July Community Drop of Web Service Software Factory


It must be the end of the fiscal year of something, because we have yet another new release to tell you about: the July Community Drop of the Web Service Software Factory is now available to download from our GotDotNet Community Site. While this is not our official “v1” release, it’s starting to come together nicely, and if you’ve been holding out from evaluating previous community drops, now would be a mighty fine time to dive right in!


For those who are new to the Service Factory, it’s a collection of integrated guidance (including guidance packages, reference implementation and written guidance) to help you efficiently build consistent and high quality service-oriented applications on .NET Framework 2.0. Currently we are focusing most of our efforts on ASMX for the service interface, but we’ll also be releasing guidance for WCF when this technology is released (and one of our older community drops includes an early version of our WCF guidance). A great way to quickly get up to speed on Service Factory is to watch Don’s blogcast videos.


The July Community Drop has a number of improvements over the previous community drops, including:



  • This release requires the new June 2006 release of the Guidance Automation Extensions and Toolkit, which of course means that the Service Factory benefits from the improvements in the GAX/GAT update. We haven’t yet added the appropriate metadata to show the documentation links in the Guidance Navigator, but we’ll do this before the final release.

  • The installation process has been streamlined, so you’ll not longer have to install each guidance package separately to the Service Factory. The Service Factory MSI now registers all of the guidance packages as a part of the main installation process. It also installs the source of the guidance packages, which you can use to customize the automated guidance. The source code versions have different registration GUIDs than the installed version, so you can have both the original and customized versions of a guidance package registered at the same time.

  • And the biggest news is that the Service Factory now has a brand new guidance package dedicated to helping you build data access layers using ADO.NET 2.0. The goal of this guidance was not to be an object-relational mapping framework or an entirely new approach to data access. Instead it’s designed to take out some of the repetitive and error-prone work of creating a data access layer by hand, by helping to create some (but not all) of the key classes used in a data access layer.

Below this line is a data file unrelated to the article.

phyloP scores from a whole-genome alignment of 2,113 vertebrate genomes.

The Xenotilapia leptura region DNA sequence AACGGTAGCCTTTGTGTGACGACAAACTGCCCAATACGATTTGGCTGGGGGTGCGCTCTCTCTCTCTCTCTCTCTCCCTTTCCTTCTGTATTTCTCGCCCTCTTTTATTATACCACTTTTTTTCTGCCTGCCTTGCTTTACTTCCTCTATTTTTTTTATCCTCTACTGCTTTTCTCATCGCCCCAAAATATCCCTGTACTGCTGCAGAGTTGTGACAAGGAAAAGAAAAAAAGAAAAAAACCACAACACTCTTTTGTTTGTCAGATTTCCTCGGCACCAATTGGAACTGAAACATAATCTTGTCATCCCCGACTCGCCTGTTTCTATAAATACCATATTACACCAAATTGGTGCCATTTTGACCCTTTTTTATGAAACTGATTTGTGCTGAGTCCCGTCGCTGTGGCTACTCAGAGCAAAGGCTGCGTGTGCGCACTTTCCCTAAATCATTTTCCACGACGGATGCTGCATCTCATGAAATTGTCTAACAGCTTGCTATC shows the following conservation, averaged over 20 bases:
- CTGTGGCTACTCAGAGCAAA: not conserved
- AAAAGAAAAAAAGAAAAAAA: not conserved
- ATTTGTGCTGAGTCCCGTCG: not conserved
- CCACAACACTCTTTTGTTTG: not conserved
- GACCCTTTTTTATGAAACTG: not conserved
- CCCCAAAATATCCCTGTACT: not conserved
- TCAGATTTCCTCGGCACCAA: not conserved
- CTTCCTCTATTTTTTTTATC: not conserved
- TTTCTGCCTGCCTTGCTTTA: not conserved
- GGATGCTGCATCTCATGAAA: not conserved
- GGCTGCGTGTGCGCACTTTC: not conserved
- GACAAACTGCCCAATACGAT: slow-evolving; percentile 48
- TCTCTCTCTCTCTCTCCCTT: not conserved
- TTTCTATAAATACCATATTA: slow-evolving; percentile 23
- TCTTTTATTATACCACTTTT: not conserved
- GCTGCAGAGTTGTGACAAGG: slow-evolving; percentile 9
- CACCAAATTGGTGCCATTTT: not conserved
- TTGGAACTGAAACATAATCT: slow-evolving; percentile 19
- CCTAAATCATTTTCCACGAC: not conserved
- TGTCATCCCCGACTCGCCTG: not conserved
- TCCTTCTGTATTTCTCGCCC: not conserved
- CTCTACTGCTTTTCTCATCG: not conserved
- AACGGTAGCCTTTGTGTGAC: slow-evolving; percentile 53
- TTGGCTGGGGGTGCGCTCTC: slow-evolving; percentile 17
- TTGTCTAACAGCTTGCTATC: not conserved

It’s important to keep in mind that this is prerelease guidance and is still subject to change, and we’d love to get your feedback. The data access guidance package is still very minimalist, but hopefully it will be something you find valuable. Right now the recipes allow you to add a database connection to your project, generate prototype business entities from database tables, generate prototype CRUD stored procedures from database tables, and generate database repository classes that are exposed to the business layer as CRUD-like operations on business entities. Right now aren’t supporting more advanced functionality such as aggregation or inheritance relationships between business entities – this type of code will still need to be written by hand. Some screenshots of some of the wizards are shown below.


     


Most of you are probably already aware that the choice of available technologies for building data access layers will be changing significantly in the future with the advent of LINQ to ADO.NET. We’re already working with these teams to start planning for these technologies, and we’ll be publishing samples that show how the Service Factory guidance will look in a LINQ to ADO.NET world. However keep in mind that the current releases of Service Factory are focused on currently shipping technologies, which means ADO.NET 2.0 in the case of the data access guidance.


If you think this looks interesting, please download the latest preview and let us know what you think by posting to the Service Factory Community message boards. As always, we rely on your feedback to make sure we are building the right solutions and doing it the right way.


Enjoy!


This posting is provided “AS IS” with no warranties, and confers no rights.

Comments (10)
  1. Rich Burgess says:

    This is really nice, I think I am going to have to give this all a try. Is this supposed to be ‘the Microsoft answer’ to codesmith? I thought codesmith was a great idea when it came out, but this really takes it to a whole new level.

    Keep up the good work!

  2. Will it be possible to generate a VB.NET solution with the Web Service Software Factory??

  3. Sam Gentile says:

    The July drop of the Web Service Factory or Service BAT is out! I am super excited about this as it is…

  4. Tomorrow (Thursday) there is an interesting webcast on the The Web Service Software Factory which you…

  5. Patrik Gerrbrand says:

    Is it possible to just use the businessentity and the data access guidance package without having a service.host in you solution?

  6. Wol says:

    This stuff is great. Keep up the good work.

  7. Sam Gentile says:

    Both the July drop of the Web Service Factory or Service BAT is out and the June SCBAT are out. I am

  8. Weddings says:

    It must be the end of the fiscal year of something, because we have yet another new release to tell you about: the July Community Drop of the Web Service Software Factory is now available to download from our GotDotNet Community Site. While this is no

  9. Both the July drop of the Web Service Factory or Service BAT is out and the June SCBAT are out. I am super excited about this as it is nearing V1 and we are using both of these in production code. I have been blogging about the Service Bat since the begining

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